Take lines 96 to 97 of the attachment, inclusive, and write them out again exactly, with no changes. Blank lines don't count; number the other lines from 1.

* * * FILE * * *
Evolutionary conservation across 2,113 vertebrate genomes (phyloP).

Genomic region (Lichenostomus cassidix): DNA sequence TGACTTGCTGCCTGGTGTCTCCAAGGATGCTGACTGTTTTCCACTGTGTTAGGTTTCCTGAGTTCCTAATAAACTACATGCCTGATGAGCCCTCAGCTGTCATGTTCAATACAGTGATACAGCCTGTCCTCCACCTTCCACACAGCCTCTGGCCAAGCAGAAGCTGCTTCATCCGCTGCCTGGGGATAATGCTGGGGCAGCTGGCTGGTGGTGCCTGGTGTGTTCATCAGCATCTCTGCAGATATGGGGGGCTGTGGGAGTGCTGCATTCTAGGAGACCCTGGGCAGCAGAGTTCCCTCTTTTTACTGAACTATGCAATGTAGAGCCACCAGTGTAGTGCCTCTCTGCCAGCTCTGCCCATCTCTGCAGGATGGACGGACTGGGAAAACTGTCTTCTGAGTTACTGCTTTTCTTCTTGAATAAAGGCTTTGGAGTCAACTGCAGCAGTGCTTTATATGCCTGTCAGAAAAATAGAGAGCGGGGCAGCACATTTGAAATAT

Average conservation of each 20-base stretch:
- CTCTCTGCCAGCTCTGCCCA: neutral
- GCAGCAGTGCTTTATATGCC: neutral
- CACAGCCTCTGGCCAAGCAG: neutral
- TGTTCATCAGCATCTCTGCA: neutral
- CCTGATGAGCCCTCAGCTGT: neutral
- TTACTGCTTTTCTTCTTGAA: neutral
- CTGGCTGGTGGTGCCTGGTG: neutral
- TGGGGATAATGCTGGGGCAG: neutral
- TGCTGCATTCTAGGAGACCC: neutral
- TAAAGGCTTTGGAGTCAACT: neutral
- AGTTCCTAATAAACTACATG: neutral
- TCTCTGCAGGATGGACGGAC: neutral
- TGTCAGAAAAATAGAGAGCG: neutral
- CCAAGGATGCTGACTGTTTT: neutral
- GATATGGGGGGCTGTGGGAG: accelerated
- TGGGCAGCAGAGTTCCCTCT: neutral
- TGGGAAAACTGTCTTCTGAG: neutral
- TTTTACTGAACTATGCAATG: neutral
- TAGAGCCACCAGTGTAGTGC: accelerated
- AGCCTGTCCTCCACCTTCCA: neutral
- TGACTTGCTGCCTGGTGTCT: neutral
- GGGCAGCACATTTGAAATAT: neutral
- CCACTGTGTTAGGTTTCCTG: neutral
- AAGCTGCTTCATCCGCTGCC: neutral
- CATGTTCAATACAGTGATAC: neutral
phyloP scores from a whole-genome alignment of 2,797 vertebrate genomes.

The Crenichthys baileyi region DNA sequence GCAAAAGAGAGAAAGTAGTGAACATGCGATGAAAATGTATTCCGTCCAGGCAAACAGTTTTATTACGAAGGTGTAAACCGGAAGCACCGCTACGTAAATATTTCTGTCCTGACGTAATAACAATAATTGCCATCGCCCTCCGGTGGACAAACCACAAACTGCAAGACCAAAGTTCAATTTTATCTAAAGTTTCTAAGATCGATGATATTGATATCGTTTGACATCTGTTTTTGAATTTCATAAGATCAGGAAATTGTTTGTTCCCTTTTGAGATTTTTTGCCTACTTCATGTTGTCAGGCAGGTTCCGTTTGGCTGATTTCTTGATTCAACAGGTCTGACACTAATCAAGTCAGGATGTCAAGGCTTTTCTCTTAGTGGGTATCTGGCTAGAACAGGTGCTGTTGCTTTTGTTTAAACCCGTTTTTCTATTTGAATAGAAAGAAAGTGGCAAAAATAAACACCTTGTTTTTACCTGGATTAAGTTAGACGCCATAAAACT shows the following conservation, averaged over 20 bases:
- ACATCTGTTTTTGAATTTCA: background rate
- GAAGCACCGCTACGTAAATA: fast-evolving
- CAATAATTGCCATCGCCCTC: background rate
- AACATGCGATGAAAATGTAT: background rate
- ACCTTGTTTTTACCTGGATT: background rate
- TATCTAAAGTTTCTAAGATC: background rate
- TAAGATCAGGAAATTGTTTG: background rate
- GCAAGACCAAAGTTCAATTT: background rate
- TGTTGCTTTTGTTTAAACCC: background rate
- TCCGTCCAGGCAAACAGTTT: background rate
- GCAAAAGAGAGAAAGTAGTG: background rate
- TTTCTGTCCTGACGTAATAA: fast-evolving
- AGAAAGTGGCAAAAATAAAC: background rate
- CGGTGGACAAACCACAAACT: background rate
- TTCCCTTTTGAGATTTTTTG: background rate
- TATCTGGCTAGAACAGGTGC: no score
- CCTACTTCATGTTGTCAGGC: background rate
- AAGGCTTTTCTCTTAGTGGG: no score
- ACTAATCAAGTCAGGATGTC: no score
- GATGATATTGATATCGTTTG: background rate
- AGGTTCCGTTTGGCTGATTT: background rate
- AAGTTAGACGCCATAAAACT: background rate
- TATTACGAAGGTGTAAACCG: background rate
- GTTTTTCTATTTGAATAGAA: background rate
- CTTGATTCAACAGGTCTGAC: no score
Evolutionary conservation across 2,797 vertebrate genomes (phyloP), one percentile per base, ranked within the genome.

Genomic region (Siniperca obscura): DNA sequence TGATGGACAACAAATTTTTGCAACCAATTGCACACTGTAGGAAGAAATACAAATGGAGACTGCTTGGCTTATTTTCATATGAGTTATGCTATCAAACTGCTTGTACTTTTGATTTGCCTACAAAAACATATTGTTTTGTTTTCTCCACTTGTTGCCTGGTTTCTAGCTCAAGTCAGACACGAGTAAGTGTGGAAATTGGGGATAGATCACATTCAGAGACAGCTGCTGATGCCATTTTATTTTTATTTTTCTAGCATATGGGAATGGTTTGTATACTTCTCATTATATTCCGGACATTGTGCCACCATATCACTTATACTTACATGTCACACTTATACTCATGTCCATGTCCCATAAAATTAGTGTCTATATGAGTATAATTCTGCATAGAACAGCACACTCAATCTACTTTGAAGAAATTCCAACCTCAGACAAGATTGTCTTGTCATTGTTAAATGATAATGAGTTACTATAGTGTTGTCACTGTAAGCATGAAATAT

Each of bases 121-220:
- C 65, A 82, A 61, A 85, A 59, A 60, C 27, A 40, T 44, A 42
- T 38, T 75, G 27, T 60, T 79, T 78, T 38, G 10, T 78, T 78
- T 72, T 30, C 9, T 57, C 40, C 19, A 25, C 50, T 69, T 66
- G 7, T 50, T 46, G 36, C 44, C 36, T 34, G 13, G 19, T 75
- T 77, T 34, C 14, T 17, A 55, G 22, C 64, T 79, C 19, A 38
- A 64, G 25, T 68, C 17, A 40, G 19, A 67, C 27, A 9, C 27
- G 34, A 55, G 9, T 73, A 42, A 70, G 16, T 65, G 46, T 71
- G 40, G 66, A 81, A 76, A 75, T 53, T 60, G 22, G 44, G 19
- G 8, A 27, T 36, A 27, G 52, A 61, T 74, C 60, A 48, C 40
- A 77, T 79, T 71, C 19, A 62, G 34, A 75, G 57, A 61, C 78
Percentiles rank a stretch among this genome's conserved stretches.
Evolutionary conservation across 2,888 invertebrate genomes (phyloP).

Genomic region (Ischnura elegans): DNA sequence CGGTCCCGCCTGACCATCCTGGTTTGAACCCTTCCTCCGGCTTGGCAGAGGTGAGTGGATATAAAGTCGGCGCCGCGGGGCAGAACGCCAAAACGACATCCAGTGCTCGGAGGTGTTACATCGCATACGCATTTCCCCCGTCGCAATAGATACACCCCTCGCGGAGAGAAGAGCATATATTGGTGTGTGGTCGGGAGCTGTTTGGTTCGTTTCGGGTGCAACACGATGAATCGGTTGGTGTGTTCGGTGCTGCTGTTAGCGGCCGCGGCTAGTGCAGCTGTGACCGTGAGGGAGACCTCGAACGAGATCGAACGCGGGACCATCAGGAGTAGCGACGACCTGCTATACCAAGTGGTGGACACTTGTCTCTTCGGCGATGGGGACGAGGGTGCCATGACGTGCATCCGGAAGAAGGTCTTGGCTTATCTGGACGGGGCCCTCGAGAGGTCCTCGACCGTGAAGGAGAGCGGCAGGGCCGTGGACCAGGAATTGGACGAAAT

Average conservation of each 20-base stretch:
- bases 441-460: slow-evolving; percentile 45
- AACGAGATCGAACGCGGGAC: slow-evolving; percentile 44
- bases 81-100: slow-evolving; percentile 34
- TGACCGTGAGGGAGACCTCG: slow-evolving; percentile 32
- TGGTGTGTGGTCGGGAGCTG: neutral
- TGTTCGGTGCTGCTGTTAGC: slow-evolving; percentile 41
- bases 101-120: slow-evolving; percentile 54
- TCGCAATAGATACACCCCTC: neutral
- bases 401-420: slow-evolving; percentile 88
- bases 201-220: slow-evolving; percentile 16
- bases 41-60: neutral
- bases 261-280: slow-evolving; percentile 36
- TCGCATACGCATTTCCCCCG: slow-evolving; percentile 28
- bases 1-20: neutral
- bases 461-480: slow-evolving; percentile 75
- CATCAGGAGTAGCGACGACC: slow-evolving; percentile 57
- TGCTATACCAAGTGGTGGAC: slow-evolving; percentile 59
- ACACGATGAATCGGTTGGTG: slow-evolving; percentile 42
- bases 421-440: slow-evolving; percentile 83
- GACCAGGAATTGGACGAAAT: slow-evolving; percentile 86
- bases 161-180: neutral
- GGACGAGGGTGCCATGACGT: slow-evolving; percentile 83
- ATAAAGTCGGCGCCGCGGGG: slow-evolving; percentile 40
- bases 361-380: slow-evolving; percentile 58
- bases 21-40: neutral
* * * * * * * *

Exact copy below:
- bases 361-380: slow-evolving; percentile 58
- bases 21-40: neutral